ZINC, a sub-group of the notorious North Korean Lazarus hacking group, has implanted malicious payloads in open-source software to infiltrate corporate networks, Microsoft’s threat hunting team has reported.
PuTTY, KiTTY, TightVNC, Sumatra PDF Reader, and the muPDF/Subliminal Recording software installer have been backdoored to perform a wide range of social engineering campaigns that started in April 2022.
The spear phishing campaigns have targeted engineers and technical support operators, and the cybercriminals have pretended to be IT recruiters. They used LinkedIn to connect with the victims and gain their trust. Then they moved the conversation away from the platform to encrypted messaging apps like WhatsApp.
The victims were tricked into downloading utilities to complete fake job assessments. These tools contained, for example, trojanized SSH clients (e.g., Putty) and networking tools. The cybercriminals were able to take screenshots, perform discovery commands, and establish persistent connections to their command and control (C&C) servers while evading detection tools.
ZINC hackers corrupted legitimate software for cyberespionage purposes, data theft, and lateral movements, compromising a number of organizations across multiple sectors, such as media, technology, and defense, and across several countries, among them the U.S., UK, and India.
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Highly Evasive Attack
ZINC cybercriminals are considered sophisticated attackers who made themselves known with an attack against Sony Pictures Entertainment in 2014.
Microsoft team published a detailed schema that explains how the ZINC group compromised targeted engineers in 2022:
The attacks involved classic phishing documents that contained malicious macros but also weaponized utilities associated with job assessments. Targets were encouraged to apply for open positions in legitimate companies.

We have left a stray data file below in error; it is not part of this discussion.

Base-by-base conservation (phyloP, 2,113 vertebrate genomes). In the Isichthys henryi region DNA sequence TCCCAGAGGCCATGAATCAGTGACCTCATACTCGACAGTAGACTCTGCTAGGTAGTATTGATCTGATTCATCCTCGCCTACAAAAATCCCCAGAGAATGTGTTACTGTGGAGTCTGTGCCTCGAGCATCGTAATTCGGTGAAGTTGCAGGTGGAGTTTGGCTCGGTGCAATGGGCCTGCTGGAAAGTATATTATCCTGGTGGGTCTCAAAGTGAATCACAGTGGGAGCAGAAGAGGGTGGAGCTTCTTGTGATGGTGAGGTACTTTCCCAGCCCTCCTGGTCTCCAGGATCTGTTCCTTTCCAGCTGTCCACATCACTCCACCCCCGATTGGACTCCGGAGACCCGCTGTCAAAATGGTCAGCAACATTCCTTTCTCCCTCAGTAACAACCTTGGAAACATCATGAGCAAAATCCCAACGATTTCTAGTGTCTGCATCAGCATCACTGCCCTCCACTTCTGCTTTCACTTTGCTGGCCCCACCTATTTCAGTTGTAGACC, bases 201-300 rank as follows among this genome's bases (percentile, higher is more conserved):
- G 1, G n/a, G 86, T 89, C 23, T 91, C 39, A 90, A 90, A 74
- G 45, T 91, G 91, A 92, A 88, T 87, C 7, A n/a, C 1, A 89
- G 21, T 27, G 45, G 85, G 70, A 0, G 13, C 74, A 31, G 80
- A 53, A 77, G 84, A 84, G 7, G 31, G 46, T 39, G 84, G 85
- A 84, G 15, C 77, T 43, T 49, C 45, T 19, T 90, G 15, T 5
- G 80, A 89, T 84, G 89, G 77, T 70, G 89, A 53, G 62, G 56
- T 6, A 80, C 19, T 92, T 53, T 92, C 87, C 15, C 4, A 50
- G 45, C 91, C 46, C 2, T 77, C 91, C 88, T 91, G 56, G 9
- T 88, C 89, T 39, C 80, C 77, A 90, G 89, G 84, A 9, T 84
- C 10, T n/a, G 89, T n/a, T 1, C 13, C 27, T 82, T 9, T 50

Researchers observed “at least five methods of trojanized open-source applications containing the malicious payload and shellcode,” and exec files that do not drop malware directly but load it in chunks from C&C servers.
Using DLL hijacking, ZINC can schedule additional tasks and install malware on the compromised machines. This highly-evasive approach is not surprising for a sophisticated hacking group, as the top priority is to operate stealthily, even if it requires multiple layers of obfuscation and hacked versions of legitimate software.
LinkedIn has closed the fake accounts since then, but the Microsoft team considers such attacks a “significant threat to individuals and organizations across multiple sectors and regions.” Indeed, the hackers leveraged social engineering on social platforms IT professionals use regularly, and the tools used during the so-called job assessments do not look suspicious.
Also read: How Hackers Evade Detection
How to Protect Against Social Attacks
Microsoft has published the full list of IoCs (indicators of compromise) observed during investigations in their blog post. Admins and security teams can use them to assess potential attacks and block inbound traffic from listed IPs.
Social engineering combined with highly-targeted campaigns like spear phishing remains a powerful approach, so good security hygiene — such as MFA, phishing awareness, and regular training — are recommended for all employees, including tech-savvy IT professionals.
More than ever, engineers must be very careful with unsolicited communications, as their position is often associated with privileged access. If employees are asked to download archives from WhatsApp (or any other encrypted messaging app) and run custom executables, it’s a huge red flag, as the same software could be downloaded from official sources and it’s usually possible to verify the downloads with checksum.
It does not mean such mirrors cannot be compromised, but it’s less probable. Big companies and IT startups have other ways to assess job candidates.
If the social engineering attack succeeds, behavioral analysis can spot anomalous activity, and monitoring outgoing traffic can reveal suspicious activity. It should be noted that many cybercriminals don’t always use IPs associated with the hidden web but legitimate platforms instead, and “C2-like” servers, which makes such sophisticated threat actors pretty hard to catch in the end, especially if the targets use the same platforms on a regular basis.
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